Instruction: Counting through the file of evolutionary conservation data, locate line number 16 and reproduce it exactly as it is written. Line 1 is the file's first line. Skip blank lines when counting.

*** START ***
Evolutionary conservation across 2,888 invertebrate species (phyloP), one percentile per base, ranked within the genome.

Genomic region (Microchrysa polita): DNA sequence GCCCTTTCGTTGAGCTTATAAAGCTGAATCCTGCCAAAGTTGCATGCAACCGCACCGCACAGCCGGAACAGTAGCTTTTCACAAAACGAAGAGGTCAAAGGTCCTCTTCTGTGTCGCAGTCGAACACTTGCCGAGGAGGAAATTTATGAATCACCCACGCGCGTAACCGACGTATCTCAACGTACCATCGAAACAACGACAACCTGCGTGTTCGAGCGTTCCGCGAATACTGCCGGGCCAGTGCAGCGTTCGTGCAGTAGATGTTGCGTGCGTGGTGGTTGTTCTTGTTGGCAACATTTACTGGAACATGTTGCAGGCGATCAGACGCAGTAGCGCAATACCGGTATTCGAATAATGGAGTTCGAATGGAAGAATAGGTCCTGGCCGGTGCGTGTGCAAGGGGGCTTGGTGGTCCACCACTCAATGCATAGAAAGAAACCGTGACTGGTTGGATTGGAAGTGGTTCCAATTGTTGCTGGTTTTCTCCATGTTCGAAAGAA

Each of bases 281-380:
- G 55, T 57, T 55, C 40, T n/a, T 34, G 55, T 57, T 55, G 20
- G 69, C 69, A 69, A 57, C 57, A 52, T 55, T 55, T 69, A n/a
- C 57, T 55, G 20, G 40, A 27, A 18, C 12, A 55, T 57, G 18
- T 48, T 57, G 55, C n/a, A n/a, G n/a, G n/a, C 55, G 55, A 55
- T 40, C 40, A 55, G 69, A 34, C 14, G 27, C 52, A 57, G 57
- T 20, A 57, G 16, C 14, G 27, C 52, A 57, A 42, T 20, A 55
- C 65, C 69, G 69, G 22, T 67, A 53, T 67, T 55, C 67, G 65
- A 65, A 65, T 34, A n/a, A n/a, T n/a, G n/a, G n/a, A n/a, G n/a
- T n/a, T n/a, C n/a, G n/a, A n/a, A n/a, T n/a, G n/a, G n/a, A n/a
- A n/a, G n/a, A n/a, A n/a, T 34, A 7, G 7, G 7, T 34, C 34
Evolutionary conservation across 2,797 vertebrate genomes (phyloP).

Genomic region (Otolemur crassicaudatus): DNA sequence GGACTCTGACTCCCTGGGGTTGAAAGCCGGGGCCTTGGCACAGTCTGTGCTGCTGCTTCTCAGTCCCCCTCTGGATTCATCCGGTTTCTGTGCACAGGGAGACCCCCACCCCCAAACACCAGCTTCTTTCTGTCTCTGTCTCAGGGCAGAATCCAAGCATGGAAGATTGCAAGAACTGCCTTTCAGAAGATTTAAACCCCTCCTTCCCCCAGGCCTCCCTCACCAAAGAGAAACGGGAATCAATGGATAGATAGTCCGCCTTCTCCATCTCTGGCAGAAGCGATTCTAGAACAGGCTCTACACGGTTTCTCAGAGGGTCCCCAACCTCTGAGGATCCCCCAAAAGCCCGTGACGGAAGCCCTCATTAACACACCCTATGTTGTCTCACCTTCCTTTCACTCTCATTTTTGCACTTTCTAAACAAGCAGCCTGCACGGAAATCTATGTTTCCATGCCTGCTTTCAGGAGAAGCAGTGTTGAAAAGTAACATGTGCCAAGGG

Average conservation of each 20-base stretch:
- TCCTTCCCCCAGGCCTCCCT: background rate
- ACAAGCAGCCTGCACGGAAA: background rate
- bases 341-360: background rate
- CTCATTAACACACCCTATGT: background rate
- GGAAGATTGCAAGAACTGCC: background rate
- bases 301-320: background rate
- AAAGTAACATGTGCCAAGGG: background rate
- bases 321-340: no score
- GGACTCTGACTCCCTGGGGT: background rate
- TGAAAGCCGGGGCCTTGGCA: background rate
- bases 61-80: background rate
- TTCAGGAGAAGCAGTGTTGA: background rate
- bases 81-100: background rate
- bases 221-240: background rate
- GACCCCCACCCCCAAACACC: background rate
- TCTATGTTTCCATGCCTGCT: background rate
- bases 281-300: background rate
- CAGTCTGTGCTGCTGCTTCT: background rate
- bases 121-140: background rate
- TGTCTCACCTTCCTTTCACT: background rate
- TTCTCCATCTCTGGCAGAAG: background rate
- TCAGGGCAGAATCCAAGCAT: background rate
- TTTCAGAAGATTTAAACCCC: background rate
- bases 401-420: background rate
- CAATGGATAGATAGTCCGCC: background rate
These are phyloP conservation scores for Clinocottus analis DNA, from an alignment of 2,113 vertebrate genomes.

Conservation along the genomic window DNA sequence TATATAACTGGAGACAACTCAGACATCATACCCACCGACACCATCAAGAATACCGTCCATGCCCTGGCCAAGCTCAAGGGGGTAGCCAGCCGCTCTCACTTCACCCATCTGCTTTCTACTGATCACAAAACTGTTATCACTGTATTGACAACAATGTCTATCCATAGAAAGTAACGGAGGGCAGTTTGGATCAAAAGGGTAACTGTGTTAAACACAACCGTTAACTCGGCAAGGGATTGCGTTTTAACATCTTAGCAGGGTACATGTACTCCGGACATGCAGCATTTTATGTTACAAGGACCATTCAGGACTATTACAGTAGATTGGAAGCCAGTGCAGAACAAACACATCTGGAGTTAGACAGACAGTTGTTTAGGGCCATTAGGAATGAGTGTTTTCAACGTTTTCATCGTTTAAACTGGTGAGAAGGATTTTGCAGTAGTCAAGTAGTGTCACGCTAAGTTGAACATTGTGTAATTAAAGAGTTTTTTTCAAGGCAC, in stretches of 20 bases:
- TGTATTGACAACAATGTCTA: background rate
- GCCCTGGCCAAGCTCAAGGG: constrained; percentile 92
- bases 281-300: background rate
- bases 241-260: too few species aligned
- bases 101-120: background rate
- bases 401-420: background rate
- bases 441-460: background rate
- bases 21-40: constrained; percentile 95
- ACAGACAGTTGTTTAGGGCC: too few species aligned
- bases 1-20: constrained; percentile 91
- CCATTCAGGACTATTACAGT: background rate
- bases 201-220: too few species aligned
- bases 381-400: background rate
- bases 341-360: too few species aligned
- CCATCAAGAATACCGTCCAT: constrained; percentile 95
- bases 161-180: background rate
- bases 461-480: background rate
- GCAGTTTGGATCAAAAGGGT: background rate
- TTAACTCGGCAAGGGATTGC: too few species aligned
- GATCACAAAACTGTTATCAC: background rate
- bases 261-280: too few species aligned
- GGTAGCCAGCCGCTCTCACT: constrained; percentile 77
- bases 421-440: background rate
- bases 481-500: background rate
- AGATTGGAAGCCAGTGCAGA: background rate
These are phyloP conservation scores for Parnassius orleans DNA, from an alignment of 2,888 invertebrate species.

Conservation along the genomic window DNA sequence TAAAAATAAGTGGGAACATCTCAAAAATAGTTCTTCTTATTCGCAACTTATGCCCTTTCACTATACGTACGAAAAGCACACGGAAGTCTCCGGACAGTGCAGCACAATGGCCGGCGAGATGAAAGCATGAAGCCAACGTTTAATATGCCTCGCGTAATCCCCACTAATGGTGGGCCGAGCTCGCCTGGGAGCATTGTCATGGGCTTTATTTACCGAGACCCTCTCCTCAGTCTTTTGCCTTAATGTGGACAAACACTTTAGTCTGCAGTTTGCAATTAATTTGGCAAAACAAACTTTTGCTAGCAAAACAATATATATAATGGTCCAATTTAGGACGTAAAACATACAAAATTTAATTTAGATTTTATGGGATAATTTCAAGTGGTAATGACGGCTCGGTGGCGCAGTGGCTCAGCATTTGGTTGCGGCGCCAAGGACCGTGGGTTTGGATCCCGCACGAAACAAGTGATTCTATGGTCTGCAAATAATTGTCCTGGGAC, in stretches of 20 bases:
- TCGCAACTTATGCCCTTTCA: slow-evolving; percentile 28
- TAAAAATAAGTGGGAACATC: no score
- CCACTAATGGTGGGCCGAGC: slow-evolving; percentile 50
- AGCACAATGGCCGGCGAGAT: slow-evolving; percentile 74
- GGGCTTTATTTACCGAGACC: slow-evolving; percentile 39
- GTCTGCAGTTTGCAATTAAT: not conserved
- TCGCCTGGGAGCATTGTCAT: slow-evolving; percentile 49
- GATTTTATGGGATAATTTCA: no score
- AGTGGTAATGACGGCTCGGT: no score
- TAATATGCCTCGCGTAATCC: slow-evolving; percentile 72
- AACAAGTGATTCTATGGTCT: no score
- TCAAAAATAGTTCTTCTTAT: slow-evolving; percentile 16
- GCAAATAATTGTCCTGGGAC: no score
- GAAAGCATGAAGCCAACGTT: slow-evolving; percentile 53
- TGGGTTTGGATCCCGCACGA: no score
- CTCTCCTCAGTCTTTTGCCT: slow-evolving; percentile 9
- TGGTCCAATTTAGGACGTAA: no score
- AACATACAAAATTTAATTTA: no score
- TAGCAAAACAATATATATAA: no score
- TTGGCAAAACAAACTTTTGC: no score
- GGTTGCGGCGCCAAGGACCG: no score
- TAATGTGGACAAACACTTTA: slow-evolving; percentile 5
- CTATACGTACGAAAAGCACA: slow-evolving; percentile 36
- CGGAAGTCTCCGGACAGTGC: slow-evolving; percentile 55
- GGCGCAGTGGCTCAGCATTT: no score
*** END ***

Average conservation of each 20-base stretch: